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70 F.

3d 1252

NOTICE: First Circuit Local Rule 36.2(b)6 states unpublished


opinions may be cited only in related cases.
William J. CORCORAN, Plaintiff, Appellant,
v.
TOWN of Sudbury, et al., Defendants, Appellees.
No. 95-1557.

United States Court of Appeals, First Circuit.


Nov. 28, 1995.

Appeal from the United States District Court for the District of
Massachusetts.
D.Mass.
AFFIRMED IN PART, VACATED IN PART.
William J. Corcoran on brief pro se.
Paul L. Kenny, Town Counsel, on brief for appellees Town of Sudbury, et
al.
David J. Hatem, Warren D. Hutchison, Andrew J. McBreen and Burns &
Levinson on brief for appellee Elisa D. Cunningham.
Wayne H. Scott on brief for appellee Wayne H. Scott.
Mark A. McCormack and Sloane and Walsh on brief for appellee Cuddy,
Lynch & Bixby.
John E. Sutherland and Brickley, Sears & Sorett on brief for appellee
Francis H. Clark.
Before SELYA, STAHL and LYNCH, Circuit Judges.
PER CURIAM.

Appellant William J. Corcoran appeals the dismissal by the United States


District Court for the District of Massachusetts of his complaint alleging
violations of his civil rights, pursuant to 42 U.S.C. Sec. 1983 and 42 U.S.C.
Sec. 1985, and a state law claim for attorney negligence. Both the federal and
state claims arise out of a decision by the Sudbury Town Planning Board
denying Corcoran's request for approval of a plan to subdivide a parcel of land.
The Supreme Judicial Court of Massachusetts eventually ordered that the plan
be approved. We affirm the dismissal of the federal claims but vacate the
dismissal of the Corcoran's state claim.

Corcoran alleges violations of his federal rights to procedural and substantive


due process, as well as his right to equal protection. However, in each case, he
has failed to allege facts sufficient to support his claim. Therefore, his civil
rights claims were properly dismissed.

Corcoran's right to procedural due process was not violated because, even if the
initial denial of his proposed plan by the Town Planning Board was unjustified,
the state provided an adequate remedy through the appellate process. See PFZ
Properties, Inc. v. Rodriguez, 928 F.2d 28, 31 (1st Cir.1991) (no violation of
procedural due process where state provides adequate judicial remedies for
administrative error). Moreover, this court has held repeatedly, in similar cases,
that, when the state provides adequate postdeprivation relief, the mere delay in
obtaining that relief is insufficient to support a procedural due process claim.
See Licari v. Ferruzzi, 22 F.3d 344, 349 (1st Cir.1994) (citing cases).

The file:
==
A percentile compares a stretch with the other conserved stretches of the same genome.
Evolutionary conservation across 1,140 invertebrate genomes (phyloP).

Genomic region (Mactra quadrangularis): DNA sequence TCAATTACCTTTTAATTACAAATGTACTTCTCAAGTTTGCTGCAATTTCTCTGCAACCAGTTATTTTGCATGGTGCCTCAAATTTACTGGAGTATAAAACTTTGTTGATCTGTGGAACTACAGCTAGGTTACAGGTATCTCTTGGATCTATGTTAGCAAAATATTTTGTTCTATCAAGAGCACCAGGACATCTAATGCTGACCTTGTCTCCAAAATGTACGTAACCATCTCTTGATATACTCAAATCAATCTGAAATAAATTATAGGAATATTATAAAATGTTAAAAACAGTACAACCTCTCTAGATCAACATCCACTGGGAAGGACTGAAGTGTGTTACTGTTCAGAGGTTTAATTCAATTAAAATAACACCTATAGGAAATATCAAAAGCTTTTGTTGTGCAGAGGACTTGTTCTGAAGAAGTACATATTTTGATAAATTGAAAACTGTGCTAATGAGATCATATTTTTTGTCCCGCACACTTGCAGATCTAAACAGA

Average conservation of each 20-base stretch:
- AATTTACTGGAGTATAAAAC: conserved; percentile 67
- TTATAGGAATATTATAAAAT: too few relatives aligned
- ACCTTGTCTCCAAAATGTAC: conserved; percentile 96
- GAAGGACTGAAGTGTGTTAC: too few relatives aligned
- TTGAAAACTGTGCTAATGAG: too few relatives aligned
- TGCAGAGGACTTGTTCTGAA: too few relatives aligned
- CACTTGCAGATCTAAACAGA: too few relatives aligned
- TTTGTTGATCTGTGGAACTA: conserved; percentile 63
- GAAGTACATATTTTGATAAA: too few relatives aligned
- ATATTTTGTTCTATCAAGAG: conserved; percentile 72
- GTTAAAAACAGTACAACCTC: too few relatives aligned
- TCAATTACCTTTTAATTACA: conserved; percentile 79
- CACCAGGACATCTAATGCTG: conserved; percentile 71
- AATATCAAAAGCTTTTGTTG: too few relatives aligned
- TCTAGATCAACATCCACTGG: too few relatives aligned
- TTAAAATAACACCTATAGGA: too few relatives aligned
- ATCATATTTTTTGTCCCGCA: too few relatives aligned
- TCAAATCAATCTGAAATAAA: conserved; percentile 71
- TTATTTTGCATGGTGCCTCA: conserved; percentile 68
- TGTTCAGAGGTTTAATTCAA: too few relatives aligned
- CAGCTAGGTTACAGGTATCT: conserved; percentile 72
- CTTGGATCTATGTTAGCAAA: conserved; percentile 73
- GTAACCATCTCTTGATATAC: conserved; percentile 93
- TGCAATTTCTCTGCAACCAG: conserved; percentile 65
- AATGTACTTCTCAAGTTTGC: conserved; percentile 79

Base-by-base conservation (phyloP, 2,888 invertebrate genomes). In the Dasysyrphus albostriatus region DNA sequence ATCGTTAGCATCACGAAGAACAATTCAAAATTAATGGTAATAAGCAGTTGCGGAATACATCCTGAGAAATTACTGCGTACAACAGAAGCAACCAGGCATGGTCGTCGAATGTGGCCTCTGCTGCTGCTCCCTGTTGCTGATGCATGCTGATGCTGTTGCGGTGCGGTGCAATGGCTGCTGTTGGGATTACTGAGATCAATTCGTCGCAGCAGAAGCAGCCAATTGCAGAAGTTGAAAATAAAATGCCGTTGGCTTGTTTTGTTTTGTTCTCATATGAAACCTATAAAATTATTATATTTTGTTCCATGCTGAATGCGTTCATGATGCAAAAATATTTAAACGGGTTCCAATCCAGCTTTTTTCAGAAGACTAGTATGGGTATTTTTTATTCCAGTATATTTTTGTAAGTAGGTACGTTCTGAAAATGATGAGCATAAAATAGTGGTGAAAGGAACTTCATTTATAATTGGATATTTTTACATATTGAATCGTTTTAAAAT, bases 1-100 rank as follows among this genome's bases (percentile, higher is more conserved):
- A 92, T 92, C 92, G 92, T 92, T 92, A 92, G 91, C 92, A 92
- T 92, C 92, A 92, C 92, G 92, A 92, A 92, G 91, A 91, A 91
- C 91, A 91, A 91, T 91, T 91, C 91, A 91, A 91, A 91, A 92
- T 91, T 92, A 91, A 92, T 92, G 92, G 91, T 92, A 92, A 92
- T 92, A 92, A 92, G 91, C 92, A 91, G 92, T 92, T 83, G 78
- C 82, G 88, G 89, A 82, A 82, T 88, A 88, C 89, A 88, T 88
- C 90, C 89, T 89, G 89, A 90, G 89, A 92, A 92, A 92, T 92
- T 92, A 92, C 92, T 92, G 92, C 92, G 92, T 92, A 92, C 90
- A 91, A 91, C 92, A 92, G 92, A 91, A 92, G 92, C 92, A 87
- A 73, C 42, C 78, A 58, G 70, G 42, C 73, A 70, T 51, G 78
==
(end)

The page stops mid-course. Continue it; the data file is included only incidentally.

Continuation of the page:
Corcoran's substantive due process claim fails because he has alleged no facts
which in any sense constitute the sort of "conscience shocking" behavior
necessary to support a substantive due process claim in the context of a zoning
dispute. See id. at 350.

Corcoran's claim that he suffered a violation of his right to equal protection is


precluded by the fact that he has not alleged that any selective treatment he
might have received was "based on impermissible considerations such as race,
religion, intent to inhibit or punish the exercise of constitutional rights, or
malicious or bad faith intent to injure." Rubinovitz v. Rogato, 60 F.3d 906, 910
(1st Cir.1995) (quoting Yerardi's Moody St. Restaurant & Lounge, Inc. v.
Board of Selectmen, 878 F.2d 16, 21 (1st Cir.1989)).

"As a general principle, the unfavorable disposition of a plaintiff's federal


claims at the early stages of a suit, well before the commencement of trial, will
trigger the dismissal without prejudice of any supplemental state law claim."

Rodriguez v. Doral Mortg. Corp., 57 F.3d 1168, 1177 (1st Cir.1995). The
district court has the authority, based on its assessment of the "totality of
circumstances," to retain jurisdiction over state law claims in such cases. Id.
(giving examples of some factors to be considered by the district court in this
assessment).
7

In the instant case, although the district court granted the motion to dismiss the
claim for attorney negligence, it does not appear to have undertaken the
requisite calculus. This failure might induce us to remand the case to the district
court for a proper exercise of its discretion. See Wright v. Associated Ins. Cos.,
29 F.3d 1244, 1251 (7th Cir.1994) (finding dismissal improper in part because
of district court's failure to perform requisite calculus). However, having
reviewed the record, we find nothing which indicates that this is an unusual
case where supplemental jurisdiction should be exercised. See Brennan v.
Hendrigan, 888 F.2d 189, 196 (1st Cir.1989).

For the foregoing reasons, the dismissal of Corcoran's federal claims is


affirmed. The dismissal of his claim for attorney negligence is vacated and
remanded to the district court with instructions to dismiss the claim without
prejudice to Corcoran's refiling the claim in state court. See Gloucester M.R.
Corp. v. Charles Parisi, Inc., 848 F.2d 12, 16 (1st Cir.1988).